Not so with the recent suicide death of Robin Williams.


Even though it has been a week, I have not been able to shake a feeling of sadness. In some ways, this seems silly, as this is not a person who I really know. True, as a 36 year old, I grew up with his movies, a number of which I’d list as among my favorites. Like many others, I can’t help but find his spasmodic humor and warmth compelling. He was a great entertainer, and seemed to be  a genuinely kind person.

But the death of Robin Williams isn’t what I’ve found so impactful. It is the suicide of Robin Williams that carries such an emotional weight. That is because, simply, suicide is so very, very sad. Everything about it drips with sadness. I am a counselor, and among other things, part of my job is to be with people who are, to varying degrees, contemplating suicide. The pain and suffering that precede the act itself can only really be described as a sort of internal torture. The late David Foster Wallace, celebrated author of “Infinite Jest” and victim of suicide was quoted as saying the following:

“The so-called ‘psychotically depressed’ person who tries to kill herself doesn’t do so out of quote ‘hopelessness’ or any abstract conviction that life’s assets and debits do not square. And surely not because death seems suddenly appealing. The person in whom Its invisible agony reaches a certain unendurable level will kill herself the same way a trapped person will eventually jump from the window of a burning high-rise. Make no mistake about people who leap from burning windows. Their terror of falling from a great height is still just as great as it would be for you or me standing speculatively at the same window just checking out the view; i.e. the fear of falling remains a constant. The variable here is the other terror, the fire’s flames: when the flames get close enough, falling to death becomes the slightly less terrible of two terrors. It’s not desiring the fall; it’s terror of the flames. And yet nobody down on the sidewalk, looking up and yelling ‘Don’t!’ and ‘Hang on!’, can understand the jump. Not really. You’d have to have personally been trapped and felt flames to really understand a terror way beyond falling.”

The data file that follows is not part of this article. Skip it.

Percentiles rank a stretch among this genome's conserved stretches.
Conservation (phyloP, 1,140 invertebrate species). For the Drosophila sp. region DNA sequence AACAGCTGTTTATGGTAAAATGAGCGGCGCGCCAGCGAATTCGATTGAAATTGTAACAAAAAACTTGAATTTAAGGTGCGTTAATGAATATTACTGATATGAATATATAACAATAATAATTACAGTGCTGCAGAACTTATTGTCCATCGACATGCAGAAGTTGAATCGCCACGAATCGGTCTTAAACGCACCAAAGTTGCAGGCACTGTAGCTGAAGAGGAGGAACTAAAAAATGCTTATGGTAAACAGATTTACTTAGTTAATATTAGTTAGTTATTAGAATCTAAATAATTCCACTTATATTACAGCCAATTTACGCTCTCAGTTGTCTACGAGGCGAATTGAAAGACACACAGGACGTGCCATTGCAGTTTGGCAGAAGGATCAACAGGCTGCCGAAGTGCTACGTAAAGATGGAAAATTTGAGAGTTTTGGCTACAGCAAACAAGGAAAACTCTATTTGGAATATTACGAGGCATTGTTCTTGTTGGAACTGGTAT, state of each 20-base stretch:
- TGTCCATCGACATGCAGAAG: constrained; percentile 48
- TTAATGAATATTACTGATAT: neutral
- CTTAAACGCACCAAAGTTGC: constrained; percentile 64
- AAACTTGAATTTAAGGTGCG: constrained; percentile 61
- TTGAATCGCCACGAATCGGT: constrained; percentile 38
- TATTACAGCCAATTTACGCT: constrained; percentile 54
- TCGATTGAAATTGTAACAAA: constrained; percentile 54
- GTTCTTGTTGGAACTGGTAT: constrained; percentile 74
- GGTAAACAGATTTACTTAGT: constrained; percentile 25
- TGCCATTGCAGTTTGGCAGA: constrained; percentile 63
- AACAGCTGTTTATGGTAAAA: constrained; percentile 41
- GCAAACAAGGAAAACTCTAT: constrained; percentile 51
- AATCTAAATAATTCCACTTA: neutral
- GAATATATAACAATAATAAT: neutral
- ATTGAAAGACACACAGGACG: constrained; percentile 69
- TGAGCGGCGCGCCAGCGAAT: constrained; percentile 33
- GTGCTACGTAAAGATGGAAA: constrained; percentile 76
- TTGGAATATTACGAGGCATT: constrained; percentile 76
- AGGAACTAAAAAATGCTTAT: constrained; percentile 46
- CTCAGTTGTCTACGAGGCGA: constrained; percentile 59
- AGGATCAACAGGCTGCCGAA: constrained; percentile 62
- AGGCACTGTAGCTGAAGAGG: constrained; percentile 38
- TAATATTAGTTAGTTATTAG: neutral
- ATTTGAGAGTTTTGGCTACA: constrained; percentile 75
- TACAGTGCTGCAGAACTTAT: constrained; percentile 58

This may or may not be a universal feeling for people who attempt or complete suicide; my experience tells me that different people have different reasons, different “flames” and differing levels of fear of falling to the sidewalk. Why I quote this passage here is that I think it conveys the desperation of the act.

Coverage of William’s death has included a great deal of discussion of depression, mental illness and compassion for those who are suffering from all sorts of mental anguish. This is very good. It also causes us to look back over his life, view the instances of drug abuse and depression and assume that those things finally killed him. It is almost as if his life now takes a dramatic arc: his genius mixed with suffering, compounded over time with mental illness and fatigue, culminating in the finality of self-inflicted death. We may look at his laughter as a mask that was covering an abyss all along, one that finally caught up with him. This narrative suggests that his suicide was inevitable, that the entirety of his lived experience led up to an inescapable conclusion.